Meet Austin – An LBM Travel Blog
Hey Yesler followers – Matt Meyers here. I met Austin, a lumber trader for Utah Lumber, a couple months ago. He called to personally thank me for the Yesler logo tumbler I had sent (he called just for that…nice!). I learned then how young he was, how he was recently married, and about his upcoming road trip across the country. I knew there was a compelling story in here: Young, tech forward, relationship building, remote work – a story highlighting intersection of past and future, tech and the LBM industry.
I offered to promote his story through a periodic blog post. It’s about travel to national parks, the beautiful scenery, and stories about his experiences as a new lumber trader introducing himself to the LBM industry and learning along the way.
I expect we can all learn something from his experience. Join me in following his journey as we publish a travel blog – part travel, part LBM. You never know…he could be knocking on your door next. Reach out to us if you’d like to share your side of the story and we’ll post that too!
I am Austin Tillotson, a trader for Utah Lumber. I am 19 years old and setting out on a three-month road trip, with my wife, to see the great open spaces of the United States and to learn about the LBM industry. Utah Lumber is nestled in the snowy, Utah mountain peaks, in Harrisville, Utah.
Over the course of the next 90 days or so we plan to travel over 12,000 miles, visit 50 lumberyards and pass through, at the minimum, 10 states. Throughout my trip, I will post quick snapshots – literally and figuratively – about what I am seeing in a land where the sky is big and broad, like a big roof over a beautiful land.
We are driving a Dodge Ram Pro Master 2500 Sprinter Van. It’s fully outfitted with a kitchen sink and refrigerator, and a solar panel system. We also have on board:
- 3 laptops
- 1 camera
- 2 phones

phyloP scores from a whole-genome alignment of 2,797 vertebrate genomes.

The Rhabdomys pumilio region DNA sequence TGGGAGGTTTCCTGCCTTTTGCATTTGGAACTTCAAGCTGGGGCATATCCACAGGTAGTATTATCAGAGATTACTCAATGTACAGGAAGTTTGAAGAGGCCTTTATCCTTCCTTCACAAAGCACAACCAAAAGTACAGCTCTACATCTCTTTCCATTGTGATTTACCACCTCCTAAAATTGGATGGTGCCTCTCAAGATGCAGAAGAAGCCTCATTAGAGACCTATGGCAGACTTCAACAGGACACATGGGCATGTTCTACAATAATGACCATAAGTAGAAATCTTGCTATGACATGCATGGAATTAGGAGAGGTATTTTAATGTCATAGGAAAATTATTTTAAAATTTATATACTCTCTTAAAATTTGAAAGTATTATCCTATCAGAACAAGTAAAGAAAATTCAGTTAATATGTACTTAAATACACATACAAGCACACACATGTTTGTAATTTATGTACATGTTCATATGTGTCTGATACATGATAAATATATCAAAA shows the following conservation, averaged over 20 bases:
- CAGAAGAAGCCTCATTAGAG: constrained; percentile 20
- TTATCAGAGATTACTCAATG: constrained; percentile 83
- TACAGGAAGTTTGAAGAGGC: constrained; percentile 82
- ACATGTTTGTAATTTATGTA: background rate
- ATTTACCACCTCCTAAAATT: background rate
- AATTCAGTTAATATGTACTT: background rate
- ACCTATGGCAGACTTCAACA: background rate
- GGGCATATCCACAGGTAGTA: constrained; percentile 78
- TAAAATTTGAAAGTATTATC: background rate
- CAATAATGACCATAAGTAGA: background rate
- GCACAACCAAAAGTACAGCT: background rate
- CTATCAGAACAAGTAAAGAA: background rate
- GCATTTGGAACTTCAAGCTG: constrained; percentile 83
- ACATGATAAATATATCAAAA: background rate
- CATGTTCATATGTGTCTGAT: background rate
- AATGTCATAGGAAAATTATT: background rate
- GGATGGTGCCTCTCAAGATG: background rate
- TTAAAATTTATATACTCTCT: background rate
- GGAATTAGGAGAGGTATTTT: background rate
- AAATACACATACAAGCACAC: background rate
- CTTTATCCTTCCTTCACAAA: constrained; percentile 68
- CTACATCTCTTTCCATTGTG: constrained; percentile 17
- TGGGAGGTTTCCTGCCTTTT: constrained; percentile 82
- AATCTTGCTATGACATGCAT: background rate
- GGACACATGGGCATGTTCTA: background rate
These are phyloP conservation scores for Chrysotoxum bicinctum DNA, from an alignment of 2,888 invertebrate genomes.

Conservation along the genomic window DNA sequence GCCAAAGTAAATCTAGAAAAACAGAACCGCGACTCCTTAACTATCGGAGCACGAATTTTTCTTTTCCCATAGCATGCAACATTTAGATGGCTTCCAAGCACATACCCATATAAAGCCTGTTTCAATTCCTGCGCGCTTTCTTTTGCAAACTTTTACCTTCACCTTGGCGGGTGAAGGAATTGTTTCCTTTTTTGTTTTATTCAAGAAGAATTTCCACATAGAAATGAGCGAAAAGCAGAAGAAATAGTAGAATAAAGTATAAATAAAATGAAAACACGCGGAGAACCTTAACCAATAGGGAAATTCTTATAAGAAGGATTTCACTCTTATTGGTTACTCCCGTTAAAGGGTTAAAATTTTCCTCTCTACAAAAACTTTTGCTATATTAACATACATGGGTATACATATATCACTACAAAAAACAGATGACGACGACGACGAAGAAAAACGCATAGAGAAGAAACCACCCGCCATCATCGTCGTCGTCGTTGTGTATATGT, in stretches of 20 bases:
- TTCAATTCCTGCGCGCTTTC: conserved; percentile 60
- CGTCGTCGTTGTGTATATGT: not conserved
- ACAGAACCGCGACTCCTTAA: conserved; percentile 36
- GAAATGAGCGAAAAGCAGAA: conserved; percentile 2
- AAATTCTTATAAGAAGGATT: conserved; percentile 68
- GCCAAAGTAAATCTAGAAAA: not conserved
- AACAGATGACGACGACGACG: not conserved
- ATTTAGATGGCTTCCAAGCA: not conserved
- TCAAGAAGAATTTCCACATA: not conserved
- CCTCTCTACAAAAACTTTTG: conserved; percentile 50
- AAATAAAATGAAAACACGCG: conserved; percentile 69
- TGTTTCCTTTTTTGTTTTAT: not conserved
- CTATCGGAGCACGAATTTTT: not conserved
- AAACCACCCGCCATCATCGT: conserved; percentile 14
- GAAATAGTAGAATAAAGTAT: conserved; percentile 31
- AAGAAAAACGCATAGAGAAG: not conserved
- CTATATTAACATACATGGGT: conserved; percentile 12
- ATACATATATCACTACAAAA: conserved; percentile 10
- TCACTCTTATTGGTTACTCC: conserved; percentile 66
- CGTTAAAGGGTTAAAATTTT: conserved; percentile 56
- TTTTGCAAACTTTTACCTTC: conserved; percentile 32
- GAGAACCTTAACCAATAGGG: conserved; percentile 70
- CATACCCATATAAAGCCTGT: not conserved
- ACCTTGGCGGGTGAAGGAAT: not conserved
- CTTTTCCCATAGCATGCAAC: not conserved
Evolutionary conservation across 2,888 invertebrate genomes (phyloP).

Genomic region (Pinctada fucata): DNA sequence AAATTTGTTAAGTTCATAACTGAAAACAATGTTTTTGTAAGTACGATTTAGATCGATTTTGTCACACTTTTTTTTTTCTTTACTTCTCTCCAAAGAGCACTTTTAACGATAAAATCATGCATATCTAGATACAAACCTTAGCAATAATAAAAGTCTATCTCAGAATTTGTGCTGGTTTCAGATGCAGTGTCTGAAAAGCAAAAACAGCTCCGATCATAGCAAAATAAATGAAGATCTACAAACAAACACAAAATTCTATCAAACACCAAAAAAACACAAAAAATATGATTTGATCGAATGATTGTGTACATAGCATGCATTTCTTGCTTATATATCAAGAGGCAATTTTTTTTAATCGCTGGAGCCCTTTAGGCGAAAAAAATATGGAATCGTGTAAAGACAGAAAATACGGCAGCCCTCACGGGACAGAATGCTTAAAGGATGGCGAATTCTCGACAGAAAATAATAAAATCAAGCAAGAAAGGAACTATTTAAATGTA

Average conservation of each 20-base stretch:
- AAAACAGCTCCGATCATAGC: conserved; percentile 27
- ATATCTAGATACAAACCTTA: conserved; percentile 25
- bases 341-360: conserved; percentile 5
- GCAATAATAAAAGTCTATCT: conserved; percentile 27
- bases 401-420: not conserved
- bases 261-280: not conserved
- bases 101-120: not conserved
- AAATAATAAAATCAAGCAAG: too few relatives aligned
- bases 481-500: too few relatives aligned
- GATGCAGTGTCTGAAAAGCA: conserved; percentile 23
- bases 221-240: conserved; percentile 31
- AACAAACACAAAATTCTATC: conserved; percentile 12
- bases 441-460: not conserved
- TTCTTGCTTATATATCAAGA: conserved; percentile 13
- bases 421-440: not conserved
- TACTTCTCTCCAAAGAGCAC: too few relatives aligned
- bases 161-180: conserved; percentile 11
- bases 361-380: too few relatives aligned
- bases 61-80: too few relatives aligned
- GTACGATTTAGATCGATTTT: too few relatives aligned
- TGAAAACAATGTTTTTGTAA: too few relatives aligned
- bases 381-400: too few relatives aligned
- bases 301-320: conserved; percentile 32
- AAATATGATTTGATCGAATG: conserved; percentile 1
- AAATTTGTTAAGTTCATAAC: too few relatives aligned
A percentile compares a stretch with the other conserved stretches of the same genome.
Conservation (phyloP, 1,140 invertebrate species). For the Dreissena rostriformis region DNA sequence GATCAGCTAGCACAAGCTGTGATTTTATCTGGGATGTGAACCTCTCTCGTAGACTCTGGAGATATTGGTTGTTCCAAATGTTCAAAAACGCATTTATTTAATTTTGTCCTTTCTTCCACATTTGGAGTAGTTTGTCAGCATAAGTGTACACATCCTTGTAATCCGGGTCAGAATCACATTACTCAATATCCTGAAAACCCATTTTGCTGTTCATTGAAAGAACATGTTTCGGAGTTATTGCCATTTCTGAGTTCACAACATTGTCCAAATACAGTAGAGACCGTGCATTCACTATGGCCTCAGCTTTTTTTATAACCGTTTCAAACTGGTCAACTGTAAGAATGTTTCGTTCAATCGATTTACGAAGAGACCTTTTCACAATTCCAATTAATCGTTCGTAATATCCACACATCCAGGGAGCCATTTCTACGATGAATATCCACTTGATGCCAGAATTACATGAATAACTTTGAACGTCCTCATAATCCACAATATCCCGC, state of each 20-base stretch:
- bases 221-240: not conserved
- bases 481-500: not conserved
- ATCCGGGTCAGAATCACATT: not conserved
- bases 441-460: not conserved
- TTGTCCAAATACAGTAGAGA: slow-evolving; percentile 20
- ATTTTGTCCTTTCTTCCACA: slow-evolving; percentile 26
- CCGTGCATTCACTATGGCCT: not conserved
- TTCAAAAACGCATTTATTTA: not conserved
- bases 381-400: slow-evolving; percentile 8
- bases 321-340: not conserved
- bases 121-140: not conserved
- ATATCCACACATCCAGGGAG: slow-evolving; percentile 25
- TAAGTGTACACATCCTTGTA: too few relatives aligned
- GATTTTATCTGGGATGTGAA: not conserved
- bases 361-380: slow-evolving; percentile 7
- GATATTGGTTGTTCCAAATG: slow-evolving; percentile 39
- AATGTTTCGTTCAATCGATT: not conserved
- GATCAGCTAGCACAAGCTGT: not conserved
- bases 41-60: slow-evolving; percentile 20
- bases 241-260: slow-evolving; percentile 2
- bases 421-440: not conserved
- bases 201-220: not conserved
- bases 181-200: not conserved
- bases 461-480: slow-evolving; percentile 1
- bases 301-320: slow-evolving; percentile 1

- 1 iPad
- 1 laptop pen
- Multiple camera lens
- 4k camera drone
I was born in 2003. I am what is called a “digital native.” I have grown up with technology at my fingertips. I like technology. I find it easy to use and fun to experiment with. While this road-trip is my honeymoon, it’s also, hopefully, an exploration into how the LBM industry can better use technology. Maybe a good way to put it is this: The honeymoon is the foundation for the road-trip, and the LBM learning are the pillars!
I want to learn as much as I can about how lumberyards conduct their business operations, historically and today, because my sense is the future likely provides new ways for the industry to adopt technology. Over the last few days, I have had a chance to reflect on a recent meeting I had in Gunnison, Colorado. The lumberyard I met there could not have been more kind to me and generous with their time. They gave me a full tour of their operation and seemed to appreciate my questions and sincere desire to learn.
What I found so interesting was their apparent view about technology: It’s the phone and Excel spreadsheets. Like so many companies in the LBM industry, technology is seen as a replacement for person to person interactions. While I am just getting started in the industry, I don’t think technology should replace real human interaction. Instead it’s a supplement with great advantages. I see this in my personal life. I have a great group of close friends, and I see them often. For example, we play lacrosse and search out the most radical customized cars. We also text and use other social media applications to keep our in person experiences alive from one meeting to the next.
I have a lot more lumberyards to visit. And a lot more to hear, learn and think about. One thing I know, technology will never replace interacting with nature. Bryce Canyon and Zion National Park will show you that.
See you next time!